If you’re someone who cares about the environment and equality, then I can bet you’re probably pretty pissed off right now; I know I am. When we are faced with news of accused rapists being pardoned, lionized, and granted a lifetime of power, when we see images of children being torn away from their families, when we hear our leaders outright deny the harsh and imminent realities of climate change - how can we not be afraid and infuriated?
For me, these past two years have been an exercise in finding hope and purpose amidst the despair. Funnily enough, the most hope I’ve found actually comes from the aggressive display of power put on by the Trump and GOP controlled government - it’s shown me just how much influence politicians have on the well-being of people and planet. From there, it’s not so difficult to imagine that a world where the people in power operate ethically (and are held accountable when they fail to do so) would be one where women, immigrants, workers, and the environment are prioritized.
In order to achieve that dream, all we have to do is take our fear and frustration and turn it into action on a massive scale. If you care about social, economic, and environmental justice, then now is the time to get involved in politics. There are a lot of different ways to do that, and the 2018 midterm elections are a great place to start. This November 6th, every seat in the House and a third of the seats in the Senate are up for reelection, leaving an opening for the Democrats to take back majority control from the Republican party.
Of course, gaining that majority will not solve all of our problems (we’ll still have Trump and a number of unethical politicians on both sides of the aisle), but it would give Democrats the ability to block future judicial nominees, bring a carbon tax to the table, and hold the administration accountable for its actions. Additionally, if progressive candidates win on local levels, the potential for cities and states to take action against climate change and inequality is huge.
I hate to say it, but winning these races is not going to be easy. In the Senate alone Democrats must not only flip at least two states that are currently held by the GOP, the party must also hang on to over 26 of their current seats - 7 of which represent states that voted for Trump in 2016. All the more reason, then, for people across the country to get involved. Wherever you live, if you are also hopeful for a future where politicians work for the benefit of people and planet, instead of for profit above all else, then this is the moment to stand up and vote for the world you believe in. And these votes are worth way more than dollars.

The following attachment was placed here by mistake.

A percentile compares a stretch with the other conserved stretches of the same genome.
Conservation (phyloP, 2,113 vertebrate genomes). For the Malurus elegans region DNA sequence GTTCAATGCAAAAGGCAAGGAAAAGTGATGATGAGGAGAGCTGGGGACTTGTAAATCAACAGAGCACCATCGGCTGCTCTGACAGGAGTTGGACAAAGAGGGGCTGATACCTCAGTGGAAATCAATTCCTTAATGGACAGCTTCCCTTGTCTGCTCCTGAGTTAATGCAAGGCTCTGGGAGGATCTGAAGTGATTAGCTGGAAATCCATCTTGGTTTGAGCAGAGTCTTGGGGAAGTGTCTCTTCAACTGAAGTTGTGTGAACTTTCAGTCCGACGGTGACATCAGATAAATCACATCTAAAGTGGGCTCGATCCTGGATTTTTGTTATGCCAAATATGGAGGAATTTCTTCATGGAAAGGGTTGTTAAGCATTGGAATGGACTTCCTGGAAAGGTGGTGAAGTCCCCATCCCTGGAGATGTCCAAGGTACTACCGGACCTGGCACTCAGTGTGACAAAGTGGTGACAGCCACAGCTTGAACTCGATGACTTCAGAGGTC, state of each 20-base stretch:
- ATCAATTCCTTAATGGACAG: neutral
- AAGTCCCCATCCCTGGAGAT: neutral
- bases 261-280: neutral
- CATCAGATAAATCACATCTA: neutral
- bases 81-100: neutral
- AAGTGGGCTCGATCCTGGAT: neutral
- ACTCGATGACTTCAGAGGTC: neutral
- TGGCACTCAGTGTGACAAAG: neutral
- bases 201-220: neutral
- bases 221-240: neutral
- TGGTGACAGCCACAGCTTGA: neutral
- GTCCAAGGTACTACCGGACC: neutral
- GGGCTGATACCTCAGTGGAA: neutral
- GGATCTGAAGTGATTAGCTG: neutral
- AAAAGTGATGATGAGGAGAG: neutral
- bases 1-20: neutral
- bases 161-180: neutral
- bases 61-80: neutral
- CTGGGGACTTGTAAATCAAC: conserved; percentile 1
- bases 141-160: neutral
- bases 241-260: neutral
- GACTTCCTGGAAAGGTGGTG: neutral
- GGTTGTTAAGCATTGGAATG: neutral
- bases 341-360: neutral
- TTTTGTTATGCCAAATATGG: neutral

Here’s how you can get involved in the 2018 midterm elections:
Vote. We should all be showing up at the polls on November 6th, and those living in contested states should make it a top priority. First, check your voter status here to make sure you are registered to vote. Then, make a plan; pick the time of day that is most convenient for you to vote and be sure to note your polling location. Keep in mind that polling hours are different in every state and that evening voters typically face much longer lines than those who cast their vote in the morning! If you have friends and family who live nearby, a great way to make voting seem less like a chore is to simply head to the polls together.
Donate. Those who can, should support inspiring candidates across the country by donating to their campaigns. Even if you can only afford a few dollars, every little bit counts against corporate-backed, Republican opponents. Choose to support one candidate who speaks to you or disperse smaller sums around to a few different Democratic candidates. If you feel like a little research project, you can look up candidates who are being grossly outraised or are up against a particularly nasty opponent - because this is one situation where vindication is appropriate.
Help elect Democrats at the state level in Arizona by donating to the EWC Giving Circle – because the states hold the power to implement action on climate change, healthcare, and voter suppression.
Volunteer. For those who cannot or would prefer not to donate money, then donating time is just as, if not more, powerful. Candidates rely heavily on people power to get the word out about their campaigns, and as we saw with Alexandria Ocasio-Cortez’ recent primary win in New York, speaking with voters actually works. Volunteer to knock on doors if you live in a contested state, or take some time to call voters across the country from the comfort of your own home instead. You can even invite a few friends over to turn an afternoon of activism into a great excuse for wine and snacks.
See the 5 inspiring female, queer, and POC candidates who I’m volunteering for here.
Stay engaged. Part of what got us to this horrifying moment in history is the disconnect between citizens and the political process. I’m right there with you - before 2016 I wrote politics off as far too complex and egotistical to want to get involved, but it’s time for that mindset to change. We have to stay on top of national and local issues, vote in every election (especially the off year ones), and support candidates who are pushing legislation that we support. No, please don’t watch cable news all day, but do find a few reporters on the beats you care about and follow them on your social channels. Oh, and when they post a link, read the whole article, not just the headline.